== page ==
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AMF - Implementing Agreement on Advanced Motor Fuels

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Advanced Motor Fuels in Switzerland


Drivers and Policies

In 2016, the Swiss Parliament passed a fundamentally revised new Energy Act. It is the first part of a long-term energy policy called “Energy Strategy 2050 [1].” The core measure is to withdraw step by step from the use of nuclear energy without increasing carbon dioxide (CO2) emissions. This should be achieved by increased energy savings (energy efficiency); the expansion of hydropower and new renewable energy sources; and, if necessary, fossil-fuel-based electricity production (cogeneration facilities, gas-fired combined-cycle power plants) and imports. Important measures related to motor fuels include (1) reducing CO2 emissions; (2) increasing energy efficiency; (3) increasing the use of renewable energy sources, including biomass; and (4) strengthening energy research.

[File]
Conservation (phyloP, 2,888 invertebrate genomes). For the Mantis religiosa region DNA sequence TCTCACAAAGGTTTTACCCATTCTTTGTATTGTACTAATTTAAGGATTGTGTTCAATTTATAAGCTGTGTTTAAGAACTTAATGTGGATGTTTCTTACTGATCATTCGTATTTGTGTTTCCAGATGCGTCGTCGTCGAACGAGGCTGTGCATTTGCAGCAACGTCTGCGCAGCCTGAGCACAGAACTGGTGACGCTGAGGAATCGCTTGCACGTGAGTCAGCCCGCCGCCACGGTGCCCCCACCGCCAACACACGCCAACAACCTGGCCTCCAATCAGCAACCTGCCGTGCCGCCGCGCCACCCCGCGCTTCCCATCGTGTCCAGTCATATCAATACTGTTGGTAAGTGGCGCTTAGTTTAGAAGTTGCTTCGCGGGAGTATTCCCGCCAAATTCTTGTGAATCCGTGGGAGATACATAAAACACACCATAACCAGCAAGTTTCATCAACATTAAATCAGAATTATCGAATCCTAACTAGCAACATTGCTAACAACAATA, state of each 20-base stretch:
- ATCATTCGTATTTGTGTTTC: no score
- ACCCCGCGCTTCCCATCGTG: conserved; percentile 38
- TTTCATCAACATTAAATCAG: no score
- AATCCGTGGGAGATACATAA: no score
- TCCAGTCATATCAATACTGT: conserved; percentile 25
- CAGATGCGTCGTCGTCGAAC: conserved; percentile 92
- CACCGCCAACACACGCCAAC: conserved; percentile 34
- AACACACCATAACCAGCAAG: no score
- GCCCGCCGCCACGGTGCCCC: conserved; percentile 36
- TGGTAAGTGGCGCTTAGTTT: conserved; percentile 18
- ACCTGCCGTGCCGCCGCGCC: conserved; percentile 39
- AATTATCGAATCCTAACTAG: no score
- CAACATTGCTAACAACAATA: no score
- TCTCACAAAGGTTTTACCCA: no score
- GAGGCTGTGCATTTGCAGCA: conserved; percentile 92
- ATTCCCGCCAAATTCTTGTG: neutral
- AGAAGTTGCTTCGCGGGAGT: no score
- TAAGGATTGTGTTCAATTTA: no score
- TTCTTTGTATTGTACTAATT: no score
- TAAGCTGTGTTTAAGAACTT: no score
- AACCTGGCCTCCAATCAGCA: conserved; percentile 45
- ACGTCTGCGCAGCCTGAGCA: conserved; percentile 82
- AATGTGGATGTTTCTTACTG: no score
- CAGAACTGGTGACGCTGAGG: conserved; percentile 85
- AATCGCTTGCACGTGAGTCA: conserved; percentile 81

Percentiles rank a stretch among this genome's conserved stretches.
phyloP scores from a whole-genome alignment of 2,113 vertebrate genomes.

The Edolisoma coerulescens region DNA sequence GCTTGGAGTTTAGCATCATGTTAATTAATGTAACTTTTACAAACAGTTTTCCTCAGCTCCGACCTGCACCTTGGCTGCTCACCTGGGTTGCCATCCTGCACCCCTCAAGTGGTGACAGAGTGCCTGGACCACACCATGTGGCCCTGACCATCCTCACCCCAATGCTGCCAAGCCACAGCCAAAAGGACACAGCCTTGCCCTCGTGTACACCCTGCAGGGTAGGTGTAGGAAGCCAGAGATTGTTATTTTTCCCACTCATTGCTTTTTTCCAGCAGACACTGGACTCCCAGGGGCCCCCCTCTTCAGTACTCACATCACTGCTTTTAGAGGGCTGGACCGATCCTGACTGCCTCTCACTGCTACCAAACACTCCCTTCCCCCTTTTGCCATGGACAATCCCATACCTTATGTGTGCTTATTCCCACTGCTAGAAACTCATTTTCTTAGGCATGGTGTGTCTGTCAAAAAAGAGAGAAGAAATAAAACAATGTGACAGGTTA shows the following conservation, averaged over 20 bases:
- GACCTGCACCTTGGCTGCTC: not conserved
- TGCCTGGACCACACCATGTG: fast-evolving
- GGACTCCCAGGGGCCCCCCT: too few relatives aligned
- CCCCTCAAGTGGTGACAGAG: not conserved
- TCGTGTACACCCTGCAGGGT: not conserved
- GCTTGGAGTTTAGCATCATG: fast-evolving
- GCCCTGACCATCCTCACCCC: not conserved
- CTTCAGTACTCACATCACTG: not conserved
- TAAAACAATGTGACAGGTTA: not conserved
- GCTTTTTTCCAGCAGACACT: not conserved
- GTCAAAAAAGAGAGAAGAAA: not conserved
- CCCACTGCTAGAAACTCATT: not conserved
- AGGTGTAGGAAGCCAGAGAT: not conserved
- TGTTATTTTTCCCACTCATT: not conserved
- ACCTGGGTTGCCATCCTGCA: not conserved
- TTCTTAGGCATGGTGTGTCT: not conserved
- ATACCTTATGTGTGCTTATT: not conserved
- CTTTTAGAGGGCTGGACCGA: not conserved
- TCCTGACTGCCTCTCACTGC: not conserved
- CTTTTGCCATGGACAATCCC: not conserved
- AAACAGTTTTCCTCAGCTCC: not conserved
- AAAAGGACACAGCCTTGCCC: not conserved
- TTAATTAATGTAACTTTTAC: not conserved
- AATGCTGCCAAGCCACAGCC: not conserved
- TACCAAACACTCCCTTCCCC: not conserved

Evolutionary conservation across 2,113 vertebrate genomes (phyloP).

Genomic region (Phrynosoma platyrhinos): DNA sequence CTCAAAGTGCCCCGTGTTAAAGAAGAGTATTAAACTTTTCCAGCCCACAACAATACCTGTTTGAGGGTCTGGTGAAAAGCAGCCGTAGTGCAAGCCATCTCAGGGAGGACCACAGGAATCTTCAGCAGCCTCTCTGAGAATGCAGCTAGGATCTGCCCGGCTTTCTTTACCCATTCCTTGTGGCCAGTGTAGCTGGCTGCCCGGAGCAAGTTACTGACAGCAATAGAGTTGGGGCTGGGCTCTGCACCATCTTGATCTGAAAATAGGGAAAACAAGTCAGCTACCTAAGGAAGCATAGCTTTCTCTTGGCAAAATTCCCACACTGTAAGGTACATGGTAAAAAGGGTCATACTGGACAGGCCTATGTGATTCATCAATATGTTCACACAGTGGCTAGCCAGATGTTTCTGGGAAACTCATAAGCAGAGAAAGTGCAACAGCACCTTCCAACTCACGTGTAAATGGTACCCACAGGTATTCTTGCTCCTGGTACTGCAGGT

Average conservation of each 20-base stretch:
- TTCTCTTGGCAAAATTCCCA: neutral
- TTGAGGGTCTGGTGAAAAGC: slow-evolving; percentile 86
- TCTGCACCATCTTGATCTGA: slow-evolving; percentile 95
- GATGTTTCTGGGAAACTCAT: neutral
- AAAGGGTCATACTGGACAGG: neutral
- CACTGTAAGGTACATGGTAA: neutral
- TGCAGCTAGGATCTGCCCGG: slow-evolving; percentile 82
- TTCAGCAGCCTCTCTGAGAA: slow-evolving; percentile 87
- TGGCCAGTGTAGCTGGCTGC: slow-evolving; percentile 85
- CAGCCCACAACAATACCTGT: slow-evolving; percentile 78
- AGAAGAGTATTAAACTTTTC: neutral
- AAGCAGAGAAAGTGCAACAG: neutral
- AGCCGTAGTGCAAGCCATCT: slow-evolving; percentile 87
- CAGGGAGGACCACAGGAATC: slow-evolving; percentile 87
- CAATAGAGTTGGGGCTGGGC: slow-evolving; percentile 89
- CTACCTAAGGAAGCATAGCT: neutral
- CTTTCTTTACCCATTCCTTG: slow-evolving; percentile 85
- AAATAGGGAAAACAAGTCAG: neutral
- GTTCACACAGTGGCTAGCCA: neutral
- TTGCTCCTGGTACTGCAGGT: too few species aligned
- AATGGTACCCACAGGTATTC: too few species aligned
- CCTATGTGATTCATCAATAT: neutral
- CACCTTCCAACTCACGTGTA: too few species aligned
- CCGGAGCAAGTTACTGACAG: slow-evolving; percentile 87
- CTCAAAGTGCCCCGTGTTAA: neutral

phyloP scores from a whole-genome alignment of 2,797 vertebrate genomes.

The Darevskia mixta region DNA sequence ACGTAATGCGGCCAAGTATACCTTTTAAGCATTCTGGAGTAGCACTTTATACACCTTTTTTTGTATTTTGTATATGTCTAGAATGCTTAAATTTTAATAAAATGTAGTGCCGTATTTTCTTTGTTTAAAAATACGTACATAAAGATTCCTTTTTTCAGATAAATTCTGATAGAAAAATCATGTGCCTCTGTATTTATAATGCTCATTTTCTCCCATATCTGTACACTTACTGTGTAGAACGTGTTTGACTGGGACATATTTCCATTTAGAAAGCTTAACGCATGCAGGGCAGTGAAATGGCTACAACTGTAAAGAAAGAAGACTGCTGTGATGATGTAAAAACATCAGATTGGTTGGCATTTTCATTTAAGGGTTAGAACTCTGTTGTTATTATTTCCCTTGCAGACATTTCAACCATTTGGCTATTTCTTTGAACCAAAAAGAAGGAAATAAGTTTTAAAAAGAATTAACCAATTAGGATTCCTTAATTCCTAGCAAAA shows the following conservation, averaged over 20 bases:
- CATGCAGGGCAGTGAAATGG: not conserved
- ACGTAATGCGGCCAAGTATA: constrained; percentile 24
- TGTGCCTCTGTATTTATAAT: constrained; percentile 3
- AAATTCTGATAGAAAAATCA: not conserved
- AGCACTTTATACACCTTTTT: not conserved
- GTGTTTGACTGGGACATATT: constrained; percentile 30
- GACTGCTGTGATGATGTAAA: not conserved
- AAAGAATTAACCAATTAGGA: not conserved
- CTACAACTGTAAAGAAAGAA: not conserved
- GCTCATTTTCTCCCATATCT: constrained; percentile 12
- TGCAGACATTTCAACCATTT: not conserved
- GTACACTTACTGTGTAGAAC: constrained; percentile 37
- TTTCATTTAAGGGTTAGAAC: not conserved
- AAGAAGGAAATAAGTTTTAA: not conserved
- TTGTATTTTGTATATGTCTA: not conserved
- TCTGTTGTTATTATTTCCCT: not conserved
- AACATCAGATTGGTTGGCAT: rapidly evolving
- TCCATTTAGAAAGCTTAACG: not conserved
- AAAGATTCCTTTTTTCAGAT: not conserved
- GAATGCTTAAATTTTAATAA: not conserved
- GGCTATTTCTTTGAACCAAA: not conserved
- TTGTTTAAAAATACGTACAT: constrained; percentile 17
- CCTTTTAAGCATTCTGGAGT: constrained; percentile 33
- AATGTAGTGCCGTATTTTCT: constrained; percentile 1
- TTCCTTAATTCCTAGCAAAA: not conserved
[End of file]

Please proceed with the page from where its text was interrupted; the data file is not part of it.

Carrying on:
CO2 Emission Regulations for Cars
Swiss importers are required to reduce the level of CO2 emissions from new passenger cars to an average of 130 grams (g) of CO2 per kilometer (km). Importers who do not meet that target have to pay a penalty. The average CO2 emissions of new passenger cars in 2015 was 135 g CO2/km. The penalty amounted to 12.6 million U.S. dollars [2]. In alignment with the European Union (EU) Commission, the Federal Council aims to reduce average CO2 emissions from passenger cars by 2020 to 95 g CO2/km and from light commercial vehicles (vans up to 3.5 metric tons [t]) to 147 g CO2/km [1].